ATLANTA — As Doc Rivers sat behind the postgame microphone, he looked and sounded like a man without answers. That’s not a comfortable position for a coach, and he dealt with it the way most coaches do. He blamed missed opportunities and poor ball movement. He critiqued his players’ mindset, and the decisions that they made. He said they’d been outworked. He focused on all of the things that were within the 76ers’ control, and he insisted that they were the reasons that they frittered away an 18-point lead en route to a 103-100 loss to the Hawks in Game 4 Monday night.
Joel Embiid? The knee? The trip to the locker room in the first half?
“I know something was bothering him, but I don’t know what it was,” Rivers said before shifting the focus elsewhere.
He knows better, of course. He won’t admit it to the public. He might not even admit it to himself. But the Sixers are at an inflection point, and it has nothing to do with the fact that this Eastern Conference semifinals is tied at two games apiece. Their most important player has little more than a leg to stand on. Their most veteran starter is gone for the rest of the series. They have no clear solution for either situation. The things that they can control are minor concerns compared to the things that they can’t.
The reality is that the Sixers win Game 4 going away if they have a healthy Joel Embiid. Did they miss Danny Green? Sure, and they will continue to do so. Furkan Korkmaz started in his place, and finished the night at minus-13. Matisse Thybulle missed four of the five three-pointers he took. Offense, defense, doesn’t matter. Wherever they turn, the Sixers are sacrificing significant production on one end of the court. Again, though, it’s a secondary concern. The big one is the big guy with the balky right knee.
“There’s no excuses. I’ve got to do better.”
It’s been six quarters now since we saw the version of Embiid that was playing basketball as well as any center had ever played it. If you were charting his progression, you would be drawing a line sloping steadily downward. In the second half of Game 3, he was wincing and grabbing his leg. In the first half of Game 4, he was seeking treatment in the locker room. After he returned, he was as mortal a man as we’ve ever seen. He missed all 12 of the shots that he took from the field in the second half. He didn’t come close to converting a golden opportunity for a go-ahead layup with 8.8 seconds left. He finished with 17 points on 4-of-20 shooting and turned the ball over four times.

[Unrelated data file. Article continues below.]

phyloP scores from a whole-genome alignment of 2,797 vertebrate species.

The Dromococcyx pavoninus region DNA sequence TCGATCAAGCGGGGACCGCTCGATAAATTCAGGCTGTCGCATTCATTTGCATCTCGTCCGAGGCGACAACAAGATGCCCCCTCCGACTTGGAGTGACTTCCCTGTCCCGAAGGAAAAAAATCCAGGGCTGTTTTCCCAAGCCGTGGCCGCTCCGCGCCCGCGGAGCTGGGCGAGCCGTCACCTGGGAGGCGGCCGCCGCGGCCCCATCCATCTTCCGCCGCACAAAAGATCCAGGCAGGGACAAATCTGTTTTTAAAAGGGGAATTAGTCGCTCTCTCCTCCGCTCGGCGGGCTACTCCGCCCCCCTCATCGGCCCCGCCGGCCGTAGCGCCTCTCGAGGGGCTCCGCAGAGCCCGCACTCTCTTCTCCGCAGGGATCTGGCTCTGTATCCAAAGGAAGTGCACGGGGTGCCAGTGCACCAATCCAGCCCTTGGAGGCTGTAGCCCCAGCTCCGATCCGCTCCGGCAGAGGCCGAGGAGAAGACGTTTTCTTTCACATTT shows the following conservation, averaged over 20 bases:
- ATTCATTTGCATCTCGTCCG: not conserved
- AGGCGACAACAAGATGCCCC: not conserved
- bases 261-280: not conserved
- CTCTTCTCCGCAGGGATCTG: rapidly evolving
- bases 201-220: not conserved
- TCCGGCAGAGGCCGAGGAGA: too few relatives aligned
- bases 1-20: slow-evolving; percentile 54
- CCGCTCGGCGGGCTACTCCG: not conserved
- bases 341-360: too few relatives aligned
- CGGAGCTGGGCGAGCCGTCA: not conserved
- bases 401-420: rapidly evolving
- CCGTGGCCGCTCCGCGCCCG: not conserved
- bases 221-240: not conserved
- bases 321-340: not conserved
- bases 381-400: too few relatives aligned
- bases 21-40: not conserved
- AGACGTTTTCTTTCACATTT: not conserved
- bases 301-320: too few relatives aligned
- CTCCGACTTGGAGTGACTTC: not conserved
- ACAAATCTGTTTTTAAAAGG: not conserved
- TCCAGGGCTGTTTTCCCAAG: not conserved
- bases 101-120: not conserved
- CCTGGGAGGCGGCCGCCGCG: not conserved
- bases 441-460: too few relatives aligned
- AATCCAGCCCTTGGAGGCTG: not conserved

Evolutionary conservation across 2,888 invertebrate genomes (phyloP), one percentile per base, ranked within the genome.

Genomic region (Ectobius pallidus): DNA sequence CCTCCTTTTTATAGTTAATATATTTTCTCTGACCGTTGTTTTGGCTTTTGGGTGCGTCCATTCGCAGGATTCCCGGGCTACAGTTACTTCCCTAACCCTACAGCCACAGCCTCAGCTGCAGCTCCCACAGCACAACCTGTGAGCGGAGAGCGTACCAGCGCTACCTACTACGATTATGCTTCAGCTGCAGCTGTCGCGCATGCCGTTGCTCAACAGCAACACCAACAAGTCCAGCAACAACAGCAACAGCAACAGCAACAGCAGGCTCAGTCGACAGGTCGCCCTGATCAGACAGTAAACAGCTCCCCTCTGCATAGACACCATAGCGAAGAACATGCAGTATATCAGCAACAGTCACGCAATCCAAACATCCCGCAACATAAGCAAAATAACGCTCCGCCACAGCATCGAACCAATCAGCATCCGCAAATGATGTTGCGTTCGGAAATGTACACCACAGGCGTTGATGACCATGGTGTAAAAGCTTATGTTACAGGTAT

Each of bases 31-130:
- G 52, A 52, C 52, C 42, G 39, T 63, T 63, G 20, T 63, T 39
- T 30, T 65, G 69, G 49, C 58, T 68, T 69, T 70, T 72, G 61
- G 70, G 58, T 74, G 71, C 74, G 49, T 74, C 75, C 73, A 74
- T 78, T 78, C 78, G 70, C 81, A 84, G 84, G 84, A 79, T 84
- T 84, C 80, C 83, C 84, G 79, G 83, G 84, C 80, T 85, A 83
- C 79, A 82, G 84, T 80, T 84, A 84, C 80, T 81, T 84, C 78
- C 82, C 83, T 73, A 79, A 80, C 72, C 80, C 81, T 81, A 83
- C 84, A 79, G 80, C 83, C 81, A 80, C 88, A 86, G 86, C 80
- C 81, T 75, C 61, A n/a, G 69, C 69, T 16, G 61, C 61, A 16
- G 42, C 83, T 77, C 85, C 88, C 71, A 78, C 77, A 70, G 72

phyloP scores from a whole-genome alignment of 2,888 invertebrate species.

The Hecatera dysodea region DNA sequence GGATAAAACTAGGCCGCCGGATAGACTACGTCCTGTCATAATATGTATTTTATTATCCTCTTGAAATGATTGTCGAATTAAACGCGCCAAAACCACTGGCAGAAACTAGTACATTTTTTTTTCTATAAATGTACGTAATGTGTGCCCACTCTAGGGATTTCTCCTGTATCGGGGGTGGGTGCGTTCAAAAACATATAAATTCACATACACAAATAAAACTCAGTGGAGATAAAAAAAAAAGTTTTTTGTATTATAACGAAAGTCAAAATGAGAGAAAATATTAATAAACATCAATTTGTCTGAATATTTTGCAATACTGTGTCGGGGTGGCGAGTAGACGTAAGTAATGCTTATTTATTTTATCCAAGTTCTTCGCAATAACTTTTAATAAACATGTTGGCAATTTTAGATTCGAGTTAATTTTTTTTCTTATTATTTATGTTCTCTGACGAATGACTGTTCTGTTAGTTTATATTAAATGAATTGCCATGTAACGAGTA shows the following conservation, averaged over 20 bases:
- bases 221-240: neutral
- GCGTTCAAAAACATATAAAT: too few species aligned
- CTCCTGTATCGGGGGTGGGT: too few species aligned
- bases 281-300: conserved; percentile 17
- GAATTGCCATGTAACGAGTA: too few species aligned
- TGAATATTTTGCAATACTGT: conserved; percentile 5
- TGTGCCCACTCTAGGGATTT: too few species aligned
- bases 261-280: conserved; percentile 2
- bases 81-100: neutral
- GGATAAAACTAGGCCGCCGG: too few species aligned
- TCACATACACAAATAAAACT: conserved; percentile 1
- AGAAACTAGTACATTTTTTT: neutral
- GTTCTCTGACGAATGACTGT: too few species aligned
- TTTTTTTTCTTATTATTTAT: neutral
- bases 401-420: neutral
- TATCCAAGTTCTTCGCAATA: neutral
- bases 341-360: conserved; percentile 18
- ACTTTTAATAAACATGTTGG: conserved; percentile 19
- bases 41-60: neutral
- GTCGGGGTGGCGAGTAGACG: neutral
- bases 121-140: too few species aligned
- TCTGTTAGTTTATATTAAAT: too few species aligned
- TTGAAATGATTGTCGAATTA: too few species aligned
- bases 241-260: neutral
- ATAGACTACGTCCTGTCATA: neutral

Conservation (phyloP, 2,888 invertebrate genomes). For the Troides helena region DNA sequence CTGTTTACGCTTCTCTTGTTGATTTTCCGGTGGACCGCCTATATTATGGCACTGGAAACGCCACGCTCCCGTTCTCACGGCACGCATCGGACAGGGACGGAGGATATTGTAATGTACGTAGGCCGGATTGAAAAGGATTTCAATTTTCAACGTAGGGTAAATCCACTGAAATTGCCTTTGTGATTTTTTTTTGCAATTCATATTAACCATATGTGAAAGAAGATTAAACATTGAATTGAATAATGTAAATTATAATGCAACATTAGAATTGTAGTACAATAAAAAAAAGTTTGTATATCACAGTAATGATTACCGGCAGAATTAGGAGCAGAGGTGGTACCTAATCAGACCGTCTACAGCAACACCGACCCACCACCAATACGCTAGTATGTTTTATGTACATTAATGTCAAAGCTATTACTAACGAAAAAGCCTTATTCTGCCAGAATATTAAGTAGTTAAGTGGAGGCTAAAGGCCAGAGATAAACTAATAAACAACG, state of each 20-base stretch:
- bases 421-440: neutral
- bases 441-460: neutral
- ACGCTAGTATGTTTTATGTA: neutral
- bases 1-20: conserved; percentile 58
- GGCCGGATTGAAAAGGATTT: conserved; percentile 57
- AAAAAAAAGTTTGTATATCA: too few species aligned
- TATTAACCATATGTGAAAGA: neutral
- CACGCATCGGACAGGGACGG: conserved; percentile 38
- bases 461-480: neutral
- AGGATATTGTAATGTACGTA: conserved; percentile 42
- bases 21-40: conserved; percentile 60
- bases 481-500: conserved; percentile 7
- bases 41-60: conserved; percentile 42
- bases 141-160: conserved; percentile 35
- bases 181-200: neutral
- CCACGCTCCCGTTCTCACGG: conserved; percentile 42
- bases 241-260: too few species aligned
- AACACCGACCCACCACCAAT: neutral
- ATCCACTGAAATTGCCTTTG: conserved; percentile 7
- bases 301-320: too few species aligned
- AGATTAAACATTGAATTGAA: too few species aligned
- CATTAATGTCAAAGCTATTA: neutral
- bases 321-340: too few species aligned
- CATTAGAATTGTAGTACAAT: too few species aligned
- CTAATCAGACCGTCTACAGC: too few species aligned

“He missed good looks,” Ben Simmons said. “It happens. It is what it is. We need to make it easier on him.”
A problem is what it is. The problem. If they didn’t know it when they were out there, they’ll know it when they look at the tape. But they knew it. They had to. There’s just nothing they can do. Embiid is a shell of himself right now. He can’t jump. He can’t change directions. He can’t drop step or spin or rise into his jump shot. He can’t even go up for a game-tying layup the way he normally would. There’s just nothing they can do.
After the game, Embiid tried to hold the party line, but he was like Rivers, and Simmons, and everybody else who spoke. He knew what the deal was. It’s just harder to talk around the question when you’re the one who’s hurt. The last bucket that he missed? The one with 8.8 seconds remaining and the Sixers down one and Tobias Harris setting him up perfectly off a pick-and-roll? That wasn’t a bad night. It wasn’t a miss. It was a guy who tried to use his right leg to lift off and then realized he couldn’t.
“It was a great look, I just didn’t have the lift,” Embiid said. “Thought I got fouled too. But usually I would go up and try to dunk it, try to get fouled and get an and-one. But I just seemed to not be able to, you know, jump, for obvious reasons.”
He’s right. It’s obvious. To everyone. Including the Hawks. You saw it in the way they attacked the paint throughout the second half. You saw it in the way an undersized big man like John Collins dominated the offensive glass. You saw it each time Embiid tried to work himself to the rim on the offensive end.
“I thought from the beginning of the game, even before I went back to the locker room, I just felt like I didn’t have it tonight,” Embiid said. “You could see from the beginning of the game. It was tough. You could just tell. And if I’m not dominating, especially defensively, it’s easy to tell. I’m sure they saw it.”
The question now is the same as it was after Game 3, when even a blowout win could not obscure Embiid’s deteriorating condition. Now, the series is tied. If Embiid’s knee continues to limit him the way it did in Game 4, their next two victories will be their most difficult of the season.
“It happens,” Embiid said. “Bad games happen. I’ve been playing well. Sometimes, you just can’t control it. I thought in the second half a bunch of shots went in-and-out. A couple calls that could have gone either way. I can do better. I can always do better. But as far as being 100 percent, I don’t think that’s gonna happen until the year is actually over. I just have to go out and manage it.”
From the beginning, the Sixers said it would be a day-to-day thing. Heading into Game 5, the reality is finally settling in.